A foodbank is struggling to cope with the high demand from needy High Peak families in the run-up to the festive season, with stock levels running dangerously low.
More and more are turning to foodbanks to help bridge the gap as they risk getting into debt while striving for a perfect Christmas.
Paul Bohan, from High Peak Foodbank, said: “We saw a reduced level of demand during the first two thirds of the year, but since September we have struggled to feed those in need.
“Normally the harvest festival donations keep us going throughout the year, but we didn’t have enough supplies of the basics to keep going into the new year.”
On a more positive note, in the past year the Zink Employability scheme run through the foodbank has helped 28 people back into employment.
Paul said: “This is fantastic news and it means 28 families are not in food poverty and do not need to use our services anymore.”
Even with this good news the foodbank is struggling in the run-up to Christmas.
“We haven’t recovered since the tax credit mix-up in September,” said Paul.
There was a surge for emergency food parcels after tax credit payments for children were not paid out after the government outsourced the work to a new company.
Paul said: “We have one client whose payments have not been right for four months now so he is very dependant on us, but as our stock is running low we are not able to offer him a balanced or varied diet.”
Marks and Spencer in Buxton has struck a deal with the foodbank and every day donates bread, fruit and vegetables which would otherwise have been thrown away.
Paul said: “If it wasn’t for these donations, I don’t know how we would be able to keep helping people.
“Our emergency packs used to contain enough meals for seven days - now we have had to reduce that down to five - but we are able to top it up with more fresh items. So now a teatime meal may be beans on toast rather than a pasta and sauce dish.”
Paul explained that parents feel under pressure to get the latest must-have gifts for their children.
He said: “No-one wants to see their children go without at Christmas, and when their school friends have things parents bow to this and make sacrifices elsewhere, and normally the first thing to go is the food budget so we have to step up and help.”
The recent government cutbacks to benefits has also made more people turn to the foodbank for help.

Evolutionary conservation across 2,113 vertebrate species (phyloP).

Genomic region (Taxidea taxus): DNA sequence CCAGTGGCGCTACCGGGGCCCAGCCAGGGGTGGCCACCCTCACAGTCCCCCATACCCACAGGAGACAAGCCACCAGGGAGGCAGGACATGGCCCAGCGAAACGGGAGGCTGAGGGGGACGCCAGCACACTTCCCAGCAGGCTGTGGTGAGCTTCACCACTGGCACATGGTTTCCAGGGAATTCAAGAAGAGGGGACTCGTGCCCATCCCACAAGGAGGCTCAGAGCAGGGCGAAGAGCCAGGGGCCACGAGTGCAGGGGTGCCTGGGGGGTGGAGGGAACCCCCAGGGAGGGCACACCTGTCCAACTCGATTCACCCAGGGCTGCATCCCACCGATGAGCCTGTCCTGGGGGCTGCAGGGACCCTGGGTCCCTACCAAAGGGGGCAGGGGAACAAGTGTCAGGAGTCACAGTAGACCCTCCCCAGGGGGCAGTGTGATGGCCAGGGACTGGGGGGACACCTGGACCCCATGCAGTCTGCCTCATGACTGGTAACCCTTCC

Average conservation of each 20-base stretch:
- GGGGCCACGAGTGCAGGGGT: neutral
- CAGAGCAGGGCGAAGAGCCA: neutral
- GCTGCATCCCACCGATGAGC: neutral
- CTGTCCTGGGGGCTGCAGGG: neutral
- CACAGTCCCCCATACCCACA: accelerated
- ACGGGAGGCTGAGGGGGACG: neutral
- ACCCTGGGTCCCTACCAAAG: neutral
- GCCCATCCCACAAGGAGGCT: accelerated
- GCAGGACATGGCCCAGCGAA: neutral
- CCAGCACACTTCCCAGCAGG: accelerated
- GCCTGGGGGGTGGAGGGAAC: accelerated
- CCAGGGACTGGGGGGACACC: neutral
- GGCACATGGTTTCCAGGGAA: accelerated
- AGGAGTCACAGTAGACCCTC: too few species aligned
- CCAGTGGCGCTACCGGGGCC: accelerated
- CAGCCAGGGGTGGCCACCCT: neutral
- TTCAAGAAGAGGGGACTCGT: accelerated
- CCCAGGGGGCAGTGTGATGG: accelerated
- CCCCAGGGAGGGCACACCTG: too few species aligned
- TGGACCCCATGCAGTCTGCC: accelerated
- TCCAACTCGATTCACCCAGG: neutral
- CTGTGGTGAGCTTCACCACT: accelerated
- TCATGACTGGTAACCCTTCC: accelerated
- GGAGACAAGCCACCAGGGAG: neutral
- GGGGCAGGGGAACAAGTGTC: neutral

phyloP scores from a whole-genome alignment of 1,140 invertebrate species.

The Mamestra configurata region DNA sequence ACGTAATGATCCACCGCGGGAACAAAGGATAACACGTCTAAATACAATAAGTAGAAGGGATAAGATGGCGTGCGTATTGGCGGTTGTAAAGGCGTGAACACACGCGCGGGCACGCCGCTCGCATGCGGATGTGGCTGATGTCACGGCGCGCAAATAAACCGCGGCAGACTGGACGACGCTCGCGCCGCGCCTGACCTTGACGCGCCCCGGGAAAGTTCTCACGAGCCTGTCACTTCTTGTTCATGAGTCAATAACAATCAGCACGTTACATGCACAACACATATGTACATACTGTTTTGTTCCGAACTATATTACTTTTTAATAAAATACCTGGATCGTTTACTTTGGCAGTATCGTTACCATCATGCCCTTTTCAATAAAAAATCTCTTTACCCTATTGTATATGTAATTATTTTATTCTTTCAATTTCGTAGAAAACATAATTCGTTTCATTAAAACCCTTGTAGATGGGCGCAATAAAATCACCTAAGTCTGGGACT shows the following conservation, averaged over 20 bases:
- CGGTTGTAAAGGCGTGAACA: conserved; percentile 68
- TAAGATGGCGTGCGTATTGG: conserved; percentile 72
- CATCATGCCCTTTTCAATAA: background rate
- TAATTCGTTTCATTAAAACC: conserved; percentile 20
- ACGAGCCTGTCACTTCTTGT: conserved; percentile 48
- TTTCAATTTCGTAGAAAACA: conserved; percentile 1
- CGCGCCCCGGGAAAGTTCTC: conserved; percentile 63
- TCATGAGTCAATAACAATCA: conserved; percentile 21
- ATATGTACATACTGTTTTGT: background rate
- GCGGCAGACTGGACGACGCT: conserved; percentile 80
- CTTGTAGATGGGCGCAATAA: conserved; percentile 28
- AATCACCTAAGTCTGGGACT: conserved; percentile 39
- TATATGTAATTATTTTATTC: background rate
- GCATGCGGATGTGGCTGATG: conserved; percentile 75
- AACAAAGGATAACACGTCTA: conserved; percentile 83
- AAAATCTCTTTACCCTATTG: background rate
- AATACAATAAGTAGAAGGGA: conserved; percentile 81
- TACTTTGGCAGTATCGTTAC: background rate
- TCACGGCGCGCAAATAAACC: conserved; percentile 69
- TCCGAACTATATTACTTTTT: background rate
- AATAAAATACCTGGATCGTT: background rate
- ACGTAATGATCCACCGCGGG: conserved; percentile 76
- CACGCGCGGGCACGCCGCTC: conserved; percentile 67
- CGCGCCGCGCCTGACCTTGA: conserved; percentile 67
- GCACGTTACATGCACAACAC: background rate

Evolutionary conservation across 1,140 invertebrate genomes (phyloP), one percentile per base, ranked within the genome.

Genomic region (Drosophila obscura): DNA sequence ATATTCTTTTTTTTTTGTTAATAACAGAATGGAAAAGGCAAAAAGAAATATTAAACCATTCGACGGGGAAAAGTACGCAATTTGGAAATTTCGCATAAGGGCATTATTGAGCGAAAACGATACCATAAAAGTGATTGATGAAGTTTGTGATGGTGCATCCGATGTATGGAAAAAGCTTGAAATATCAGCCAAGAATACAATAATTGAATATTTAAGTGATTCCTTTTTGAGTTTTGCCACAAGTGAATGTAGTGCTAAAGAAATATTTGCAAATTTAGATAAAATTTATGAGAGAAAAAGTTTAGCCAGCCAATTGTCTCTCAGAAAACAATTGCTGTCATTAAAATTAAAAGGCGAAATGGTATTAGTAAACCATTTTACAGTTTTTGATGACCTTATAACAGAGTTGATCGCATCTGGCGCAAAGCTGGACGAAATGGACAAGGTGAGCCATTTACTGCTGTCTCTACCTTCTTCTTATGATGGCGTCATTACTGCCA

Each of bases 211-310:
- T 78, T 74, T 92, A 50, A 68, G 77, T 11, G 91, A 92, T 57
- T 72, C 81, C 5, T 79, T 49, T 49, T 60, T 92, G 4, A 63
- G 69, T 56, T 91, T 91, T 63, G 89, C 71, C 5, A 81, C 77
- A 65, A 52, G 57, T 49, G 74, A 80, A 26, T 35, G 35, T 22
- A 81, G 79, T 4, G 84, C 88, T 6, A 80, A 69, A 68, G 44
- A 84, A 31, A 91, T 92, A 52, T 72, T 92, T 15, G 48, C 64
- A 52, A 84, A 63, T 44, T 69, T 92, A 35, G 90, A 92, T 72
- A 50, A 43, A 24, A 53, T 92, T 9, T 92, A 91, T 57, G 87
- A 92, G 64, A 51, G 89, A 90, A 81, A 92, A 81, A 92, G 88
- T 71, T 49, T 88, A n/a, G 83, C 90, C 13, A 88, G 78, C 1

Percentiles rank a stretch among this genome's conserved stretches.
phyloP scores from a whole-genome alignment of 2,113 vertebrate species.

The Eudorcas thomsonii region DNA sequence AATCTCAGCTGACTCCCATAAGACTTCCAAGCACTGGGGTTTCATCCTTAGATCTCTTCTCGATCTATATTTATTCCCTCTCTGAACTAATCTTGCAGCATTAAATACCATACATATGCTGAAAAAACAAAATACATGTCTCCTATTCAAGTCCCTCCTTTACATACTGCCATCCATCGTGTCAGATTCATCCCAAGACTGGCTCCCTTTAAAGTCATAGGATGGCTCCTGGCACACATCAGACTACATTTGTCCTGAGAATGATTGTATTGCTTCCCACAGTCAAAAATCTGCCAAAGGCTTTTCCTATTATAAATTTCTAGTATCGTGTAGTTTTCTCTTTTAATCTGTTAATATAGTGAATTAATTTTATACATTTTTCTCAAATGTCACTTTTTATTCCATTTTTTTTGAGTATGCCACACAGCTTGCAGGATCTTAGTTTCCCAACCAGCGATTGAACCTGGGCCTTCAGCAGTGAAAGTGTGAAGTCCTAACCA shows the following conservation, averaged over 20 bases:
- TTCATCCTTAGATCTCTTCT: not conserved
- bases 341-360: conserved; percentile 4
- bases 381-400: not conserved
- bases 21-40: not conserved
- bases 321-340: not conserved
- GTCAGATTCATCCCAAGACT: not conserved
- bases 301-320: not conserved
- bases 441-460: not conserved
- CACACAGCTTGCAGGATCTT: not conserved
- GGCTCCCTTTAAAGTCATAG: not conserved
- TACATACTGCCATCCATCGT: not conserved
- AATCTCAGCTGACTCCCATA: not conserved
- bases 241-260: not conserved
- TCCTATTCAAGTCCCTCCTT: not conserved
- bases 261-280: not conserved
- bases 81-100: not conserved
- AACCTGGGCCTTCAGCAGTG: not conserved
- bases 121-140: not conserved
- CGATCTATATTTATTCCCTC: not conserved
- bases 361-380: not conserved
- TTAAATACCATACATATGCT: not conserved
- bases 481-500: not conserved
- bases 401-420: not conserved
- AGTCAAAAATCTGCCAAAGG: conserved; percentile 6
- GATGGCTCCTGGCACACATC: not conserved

Paul said: “Regardless of what you earn, if you take a 20 per cent cut it will impact on you and you need time to sort out your finances and work out what you can now afford.
“There is nothing scarier than worrying about money and where your next meal will come from.”
A recent foodbank project has seen them working with another charity, Food Share, which involves taking breakfast items into Fairfield School so children never have to go hungry in the morning.
The foodbank, at the United Reform Church on Hardwick Square East, Buxton, is in desperate need of donations.
Tinned and dried goods are always needed, but in the run-up to Christmas specific donations of shampoo, deodorant, razors, shaving foam, toilet rolls and coffee are in particularly high demand.
Anyone who would like to make a donation can do so at any of the following places: Waitrose, Morrisons, The Source Café, Buxton Library and Barclays all in Buxton; the Residents of Fairfield Association; most churches in Buxton; St John’s Church, Tideswell; New Mills Volunteer Centre; Shaw’s Bakery in New Mills; and libraries in Chapel-en-le-Frith, Bakewell and Tideswell.
Any donations of tinned food must be made to the foodbank itself between 4pm and 5.30pm, Monday to Friday.
Foodbank reverse advent calendar
Helping Hands foodbank in New Mills is holding a reverse advent calendar so every day people donate an item to the foodbank.
At the end of the appeal, hampers will be made up and distributed to those in need.
Zena Aris-Sutton, from Helping Hands, said: “For some people, Christmas can be particularly difficult, with restricted incomes being hard-pushed to cope with extra demands on money.
“For those with families who want to make this time of year feel special, it can be really hard.
“When simply getting by is a difficult balance of income and expenditure, getting through the festive season can mean needing a bit of extra help.”
The reverse advent calendar started in November and will be finishing on December 10 so volunteers can deliver them in time for Christmas.
To make a donation, or for more information, contact 07425177999.